You know how there are certain films that you can tell in the first couple of minutes that you’re going to love them? The Appeared is one of those films.
Three minutes in, I knew I was going to love it. I don’t know why, it’s just a feeling that I got. The beginning wasn’t particularly spectacular, but with excellent direction, cinematography, music, and acting, I could tell that this would, at the very least be a well made film.
The Appeared, which comes to us from Spain, tells the story of Malena and her brother Pablo, who have just arrived at the hospital to sign the forms necessary to terminate life support for their father, who has been in a coma and is showing no signs of brain activity. Malena hates her father for reasons that aren’t really clear to her. He never beat her, or their mother – he’s just a jerk, and was never really home. She’s anxious to sign the forms and get back to home in Madrid. Her brother Pablo is more sentimental. Upon seeing their father in the bed on life support, he sits with the old man, a man he never really knows, and starts to look through his personal belongings. He finds a photo of their old family home, the house where Pablo was born, and tells Malena that he won’t sign the forms to terminate life support unless they go back to the house to discover the father he never really knew.
Well, along the way, Pablo finds an old journal in his father’s old beat up car, and flipping through it, realizes that it’s an extremely detailed account of a murder that occured in a hotel 21 years ago. So, what does Pablo do? What any of us would do! The hotel happens to be along the way to their father’s house and, without telling his sister why, insists they stay there. They end up only being able to get the room next to the one in which the murder occurred and, when 3 AM rolls around, the same time the murder happened all those years before, they start to hear strange noises coming from next door. As they investigate, they start to wonder if they can really save the victims of a murder that’s already happened.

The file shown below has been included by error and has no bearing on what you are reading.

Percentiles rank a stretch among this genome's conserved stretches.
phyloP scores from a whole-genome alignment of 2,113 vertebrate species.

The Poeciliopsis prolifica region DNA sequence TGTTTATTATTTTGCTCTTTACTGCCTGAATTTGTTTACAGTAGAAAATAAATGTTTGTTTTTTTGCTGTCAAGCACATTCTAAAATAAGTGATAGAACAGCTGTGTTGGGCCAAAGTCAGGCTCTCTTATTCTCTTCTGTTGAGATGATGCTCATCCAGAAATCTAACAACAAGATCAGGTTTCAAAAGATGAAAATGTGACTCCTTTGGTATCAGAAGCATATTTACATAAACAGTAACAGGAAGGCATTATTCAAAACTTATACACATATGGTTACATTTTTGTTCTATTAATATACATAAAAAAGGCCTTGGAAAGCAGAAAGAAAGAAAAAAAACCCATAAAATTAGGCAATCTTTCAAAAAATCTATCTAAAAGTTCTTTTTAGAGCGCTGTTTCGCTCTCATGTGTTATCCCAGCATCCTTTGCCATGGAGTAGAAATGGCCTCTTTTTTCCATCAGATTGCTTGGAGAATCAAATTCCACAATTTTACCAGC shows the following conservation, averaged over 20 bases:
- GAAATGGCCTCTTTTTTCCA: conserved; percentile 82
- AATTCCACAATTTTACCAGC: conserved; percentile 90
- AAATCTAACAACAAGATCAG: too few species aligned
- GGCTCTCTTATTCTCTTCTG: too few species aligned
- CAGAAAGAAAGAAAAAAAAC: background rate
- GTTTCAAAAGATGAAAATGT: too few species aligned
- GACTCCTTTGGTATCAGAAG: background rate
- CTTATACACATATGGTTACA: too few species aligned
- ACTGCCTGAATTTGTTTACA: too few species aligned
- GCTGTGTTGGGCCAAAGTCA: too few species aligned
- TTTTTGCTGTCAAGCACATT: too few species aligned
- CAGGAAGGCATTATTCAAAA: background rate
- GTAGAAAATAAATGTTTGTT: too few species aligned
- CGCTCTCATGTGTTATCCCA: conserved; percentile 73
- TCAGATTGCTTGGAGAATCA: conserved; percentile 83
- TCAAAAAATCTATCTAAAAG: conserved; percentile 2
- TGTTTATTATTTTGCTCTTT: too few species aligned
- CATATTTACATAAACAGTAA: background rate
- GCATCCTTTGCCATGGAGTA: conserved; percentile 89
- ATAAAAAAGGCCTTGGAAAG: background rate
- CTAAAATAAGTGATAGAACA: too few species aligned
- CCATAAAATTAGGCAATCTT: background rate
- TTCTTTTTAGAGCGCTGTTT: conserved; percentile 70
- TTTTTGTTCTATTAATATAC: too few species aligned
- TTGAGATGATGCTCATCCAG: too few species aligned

It doesn’t take a rocket scientist to figure out the connection between their father and the murders they are investigating but that’s one thing I’ll give The Appeared – despite the fact that, really, it’s not anything new, it manages to overcome that by just being an extremely well made film. I LOVED The Appeared. The acting in it is excellent, it’s beautifully filmed, and very suspenseful. As the tension builds and the storyline unfolds, even though you know where it’s going, you’re so involved with these characters that you can’t help but feel for them. The character development really is fantastic.
Imagine a horror film directed by Alfonso Cuaron (director of Children of Men) and you have a good idea of what you’re in store for with this film. I’ve actually never heard of director Paco Cabezas, but I’ll be sure to keep an eye on his future output. This film was beautiful to look at and a joy to watch.
One of my favorite aspects of the film (and something I’ve noticed a little more in Spanish horror) is that it defies the convention of that “final jump scare.” It seems like all American horror films have to end with the monster popping out of a closet and the idea that everyone died. The Appeared ends beautifully, with a very powerful scene that is bittersweet – it’s happy, but the character’s lives are changed forever.
The Appeared is playing right now on IFC On Demand and in select theatres. Definitely seek it out and give it a watch!
Paul’s Awesomeness Score – 9 out of 10